[3:20]  sn He may send the Messiah appointed for you – that is, Jesus. The language points to the expectation of Jesus’ return to gather his people. It is a development of the question raised in Acts 1:6.

[3:20]  229 tn Or “designated in advance.”

[3:21]  230 tn Grk “whom,” continuing the sentence from v. 20.

[3:21]  231 sn The term must used here (δεῖ, dei, “it is necessary”) is a key Lukan term to point to the plan of God and what must occur.

[3:21]  232 tn Grk “until the times of the restoration of all things.” Because of the awkward English style of the extended genitive construction, and because the following relative clause has as its referent the “time of restoration” rather than “all things,” the phrase was translated “until the time all things are restored.”

[3:21]  sn The time all things are restored. What that restoration involves is already recorded in the scriptures of the nation of Israel.

[3:21]  233 tn Or “spoke.”

[3:21]  234 tn Or “from all ages past.”

[3:21]  sn From times long ago. Once again, God’s plan is emphasized.

[3:22]  235 tn Grk “hear,” but the idea of “hear and obey” or simply “obey” is frequently contained in the Greek verb ἀκούω (akouw; see L&N 36.14) and the following context (v. 23) makes it clear that failure to “obey” the words of this “prophet like Moses” will result in complete destruction.

[3:22]  236 sn A quotation from Deut 18:15. By quoting Deut 18:15 Peter declared that Jesus was the eschatological “prophet like [Moses]” mentioned in that passage, who reveals the plan of God and the way of God.

[3:23]  237 tn Grk “every soul” (here “soul” is an idiom for the whole person).

[3:23]  238 tn Or “will be completely destroyed.” In Acts 3:23 the verb ἐξολεθρεύω (exoleqreuw) is translated “destroy and remove” by L&N 20.35.

[3:23]  239 sn A quotation from Deut 18:19, also Lev 23:29. The OT context of Lev 23:29 discusses what happened when one failed to honor atonement. One ignored the required sacrifice of God at one’s peril.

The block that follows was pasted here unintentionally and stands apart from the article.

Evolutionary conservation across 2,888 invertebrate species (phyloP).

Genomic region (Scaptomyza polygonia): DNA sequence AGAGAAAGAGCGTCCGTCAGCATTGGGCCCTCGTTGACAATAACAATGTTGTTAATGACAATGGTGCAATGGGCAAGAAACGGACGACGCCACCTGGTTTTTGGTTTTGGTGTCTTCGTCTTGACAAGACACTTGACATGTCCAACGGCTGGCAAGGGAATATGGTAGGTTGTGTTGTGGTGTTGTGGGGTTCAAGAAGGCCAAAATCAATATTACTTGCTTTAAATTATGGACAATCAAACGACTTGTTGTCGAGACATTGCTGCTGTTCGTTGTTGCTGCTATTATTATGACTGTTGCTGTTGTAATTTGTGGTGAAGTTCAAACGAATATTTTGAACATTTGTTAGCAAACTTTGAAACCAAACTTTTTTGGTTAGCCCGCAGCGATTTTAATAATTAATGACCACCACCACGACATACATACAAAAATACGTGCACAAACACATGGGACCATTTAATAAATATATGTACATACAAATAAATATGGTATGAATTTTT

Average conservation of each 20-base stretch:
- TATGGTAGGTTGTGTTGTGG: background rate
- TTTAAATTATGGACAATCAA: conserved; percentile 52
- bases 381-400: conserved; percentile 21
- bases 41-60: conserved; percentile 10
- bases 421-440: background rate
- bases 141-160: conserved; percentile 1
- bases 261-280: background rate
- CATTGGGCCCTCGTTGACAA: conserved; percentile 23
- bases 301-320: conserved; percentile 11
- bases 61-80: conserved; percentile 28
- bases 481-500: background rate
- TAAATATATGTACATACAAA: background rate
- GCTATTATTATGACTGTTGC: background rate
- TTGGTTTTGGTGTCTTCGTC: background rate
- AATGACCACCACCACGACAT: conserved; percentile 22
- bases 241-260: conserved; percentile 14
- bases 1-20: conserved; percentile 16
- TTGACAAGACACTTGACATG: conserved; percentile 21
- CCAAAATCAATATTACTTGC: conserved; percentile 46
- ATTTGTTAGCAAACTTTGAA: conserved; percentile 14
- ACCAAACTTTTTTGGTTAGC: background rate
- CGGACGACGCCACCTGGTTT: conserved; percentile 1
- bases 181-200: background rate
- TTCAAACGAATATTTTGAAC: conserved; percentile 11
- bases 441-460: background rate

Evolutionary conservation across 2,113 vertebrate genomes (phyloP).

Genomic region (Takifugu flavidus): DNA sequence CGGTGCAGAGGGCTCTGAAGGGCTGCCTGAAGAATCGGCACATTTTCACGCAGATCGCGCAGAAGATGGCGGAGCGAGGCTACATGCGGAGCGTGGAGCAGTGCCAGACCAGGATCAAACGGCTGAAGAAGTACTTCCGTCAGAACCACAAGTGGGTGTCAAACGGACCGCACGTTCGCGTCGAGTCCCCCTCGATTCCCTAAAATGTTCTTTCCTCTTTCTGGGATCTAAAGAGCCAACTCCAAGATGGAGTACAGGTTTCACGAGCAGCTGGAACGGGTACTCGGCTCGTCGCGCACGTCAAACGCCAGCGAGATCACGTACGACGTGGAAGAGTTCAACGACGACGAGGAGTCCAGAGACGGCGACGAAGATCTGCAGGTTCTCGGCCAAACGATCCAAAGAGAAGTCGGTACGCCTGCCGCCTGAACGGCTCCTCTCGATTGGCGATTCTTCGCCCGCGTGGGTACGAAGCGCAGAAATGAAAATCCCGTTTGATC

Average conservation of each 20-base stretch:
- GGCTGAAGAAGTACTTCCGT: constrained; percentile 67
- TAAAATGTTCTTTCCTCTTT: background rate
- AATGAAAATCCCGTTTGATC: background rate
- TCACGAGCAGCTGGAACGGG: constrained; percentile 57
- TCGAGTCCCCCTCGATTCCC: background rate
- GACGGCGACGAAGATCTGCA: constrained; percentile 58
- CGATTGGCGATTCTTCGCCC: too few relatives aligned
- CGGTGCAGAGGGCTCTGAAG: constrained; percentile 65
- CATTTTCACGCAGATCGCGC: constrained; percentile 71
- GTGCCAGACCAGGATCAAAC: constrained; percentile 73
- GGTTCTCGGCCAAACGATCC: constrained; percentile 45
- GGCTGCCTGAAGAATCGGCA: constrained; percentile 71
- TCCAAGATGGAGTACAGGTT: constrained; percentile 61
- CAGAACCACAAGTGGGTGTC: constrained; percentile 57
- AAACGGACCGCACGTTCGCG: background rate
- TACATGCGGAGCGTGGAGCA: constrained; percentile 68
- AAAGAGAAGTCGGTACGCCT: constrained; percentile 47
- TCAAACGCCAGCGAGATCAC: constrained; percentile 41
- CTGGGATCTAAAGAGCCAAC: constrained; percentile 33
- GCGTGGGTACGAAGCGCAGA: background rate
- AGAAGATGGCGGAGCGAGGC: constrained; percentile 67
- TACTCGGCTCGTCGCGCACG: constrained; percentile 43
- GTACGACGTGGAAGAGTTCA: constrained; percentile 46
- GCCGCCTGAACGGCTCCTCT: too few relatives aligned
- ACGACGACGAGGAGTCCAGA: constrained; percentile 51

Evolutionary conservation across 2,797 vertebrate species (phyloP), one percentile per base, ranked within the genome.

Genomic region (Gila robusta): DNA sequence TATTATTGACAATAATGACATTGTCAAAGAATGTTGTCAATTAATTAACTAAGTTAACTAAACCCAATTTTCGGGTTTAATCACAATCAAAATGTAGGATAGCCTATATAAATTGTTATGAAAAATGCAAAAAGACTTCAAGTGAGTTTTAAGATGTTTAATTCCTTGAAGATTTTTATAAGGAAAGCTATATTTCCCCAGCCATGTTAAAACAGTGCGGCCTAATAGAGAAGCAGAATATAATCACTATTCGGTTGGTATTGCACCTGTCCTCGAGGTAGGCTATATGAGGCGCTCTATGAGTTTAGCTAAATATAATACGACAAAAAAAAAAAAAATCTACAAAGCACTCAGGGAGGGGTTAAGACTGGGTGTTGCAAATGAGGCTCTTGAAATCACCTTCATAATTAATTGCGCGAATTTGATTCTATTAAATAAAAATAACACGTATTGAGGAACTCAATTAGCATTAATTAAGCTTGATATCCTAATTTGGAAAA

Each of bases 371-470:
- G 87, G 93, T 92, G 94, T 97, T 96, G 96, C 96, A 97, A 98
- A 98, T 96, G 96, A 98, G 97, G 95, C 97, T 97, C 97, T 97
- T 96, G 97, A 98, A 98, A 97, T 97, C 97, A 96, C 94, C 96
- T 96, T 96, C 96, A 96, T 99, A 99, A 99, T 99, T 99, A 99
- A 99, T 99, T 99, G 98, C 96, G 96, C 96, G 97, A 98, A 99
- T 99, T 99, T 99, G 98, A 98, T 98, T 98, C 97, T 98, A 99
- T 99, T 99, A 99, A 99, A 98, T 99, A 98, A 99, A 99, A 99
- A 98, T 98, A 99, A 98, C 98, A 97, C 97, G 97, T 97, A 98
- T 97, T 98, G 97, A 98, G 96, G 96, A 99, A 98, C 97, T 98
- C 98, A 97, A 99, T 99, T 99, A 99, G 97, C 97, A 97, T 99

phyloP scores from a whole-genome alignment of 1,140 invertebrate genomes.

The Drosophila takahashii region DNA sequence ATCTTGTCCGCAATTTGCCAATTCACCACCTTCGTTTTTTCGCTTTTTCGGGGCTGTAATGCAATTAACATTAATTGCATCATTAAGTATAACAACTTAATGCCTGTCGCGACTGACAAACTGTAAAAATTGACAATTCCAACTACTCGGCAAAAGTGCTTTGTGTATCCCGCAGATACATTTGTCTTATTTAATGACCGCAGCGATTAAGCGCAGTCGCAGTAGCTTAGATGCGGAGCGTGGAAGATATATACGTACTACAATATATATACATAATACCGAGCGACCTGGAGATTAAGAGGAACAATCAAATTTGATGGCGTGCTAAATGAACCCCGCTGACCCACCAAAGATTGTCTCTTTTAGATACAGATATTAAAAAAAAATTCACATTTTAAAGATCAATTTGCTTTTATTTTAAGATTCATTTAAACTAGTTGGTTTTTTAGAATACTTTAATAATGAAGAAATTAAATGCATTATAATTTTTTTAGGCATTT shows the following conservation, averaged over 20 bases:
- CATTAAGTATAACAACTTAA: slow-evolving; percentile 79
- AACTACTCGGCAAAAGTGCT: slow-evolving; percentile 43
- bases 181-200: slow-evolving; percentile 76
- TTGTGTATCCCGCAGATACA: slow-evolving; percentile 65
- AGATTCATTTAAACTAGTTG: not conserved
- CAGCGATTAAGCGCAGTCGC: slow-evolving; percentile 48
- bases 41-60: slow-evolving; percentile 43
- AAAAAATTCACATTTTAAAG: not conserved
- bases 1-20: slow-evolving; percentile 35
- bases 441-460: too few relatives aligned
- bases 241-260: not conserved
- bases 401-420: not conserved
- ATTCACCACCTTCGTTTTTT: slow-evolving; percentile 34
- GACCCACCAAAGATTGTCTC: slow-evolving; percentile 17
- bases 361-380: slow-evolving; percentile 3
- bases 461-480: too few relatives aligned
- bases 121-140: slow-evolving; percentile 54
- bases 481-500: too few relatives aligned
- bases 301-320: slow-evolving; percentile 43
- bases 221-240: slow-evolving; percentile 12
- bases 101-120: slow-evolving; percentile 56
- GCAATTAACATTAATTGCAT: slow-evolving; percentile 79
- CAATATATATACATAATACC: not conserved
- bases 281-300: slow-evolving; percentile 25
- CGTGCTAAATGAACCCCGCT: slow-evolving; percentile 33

[3:24]  240 tn Or “proclaimed.”

[3:24]  sn All the prophets…have spoken about and announced. What Peter preaches is rooted in basic biblical and Jewish hope as expressed in the OT scriptures.

[3:25]  241 tn Or “forefathers”; Grk “fathers.”

[3:25]  242 tn Or “in your offspring”; Grk “in your seed.”

[3:25]  sn In your descendants (Grk “in your seed”). Seed has an important ambiguity in this verse. The blessing comes from the servant (v. 26), who in turn blesses the responsive children of the covenant as the scripture promised. Jesus is the seed who blesses the seed.

[3:25]  243 tn Or “families.” The Greek word πατριά (patria) can indicate persons of succeeding generations who are related by birth (“lineage,” “family”) but it can also indicate a relatively large unit of people who make up a sociopolitical group and who share a presumed biological descent. In many contexts πατριά is very similar to ἔθνος (eqnos) and λαός (laos). In light of the context of the OT quotation, it is better to translate πατριά as “nations” here.

[3:25]  244 sn A quotation from Gen 22:18.

[3:26]  245 tn Grk “God raising up his servant, sent him.” The participle ἀναστήσας (anasthsa") has been translated as a finite verb due to requirements of contemporary English style. Some translations (e.g., NIV, NRSV) render this participle as temporal (“when God raised up his servant”).

[3:26]  246 sn The picture of turning is again seen as the appropriate response to the message. See v. 19 above. In v. 19 it was “turning to,” here it is “turning away from.” The direction of the two metaphors is important.

[3:26]  247 tn For the translation of plural πονηρία (ponhria) as “iniquities,” see G. Harder, TDNT 6:565. The plural is important, since for Luke turning to Jesus means turning away from sins, not just the sin of rejecting Jesus.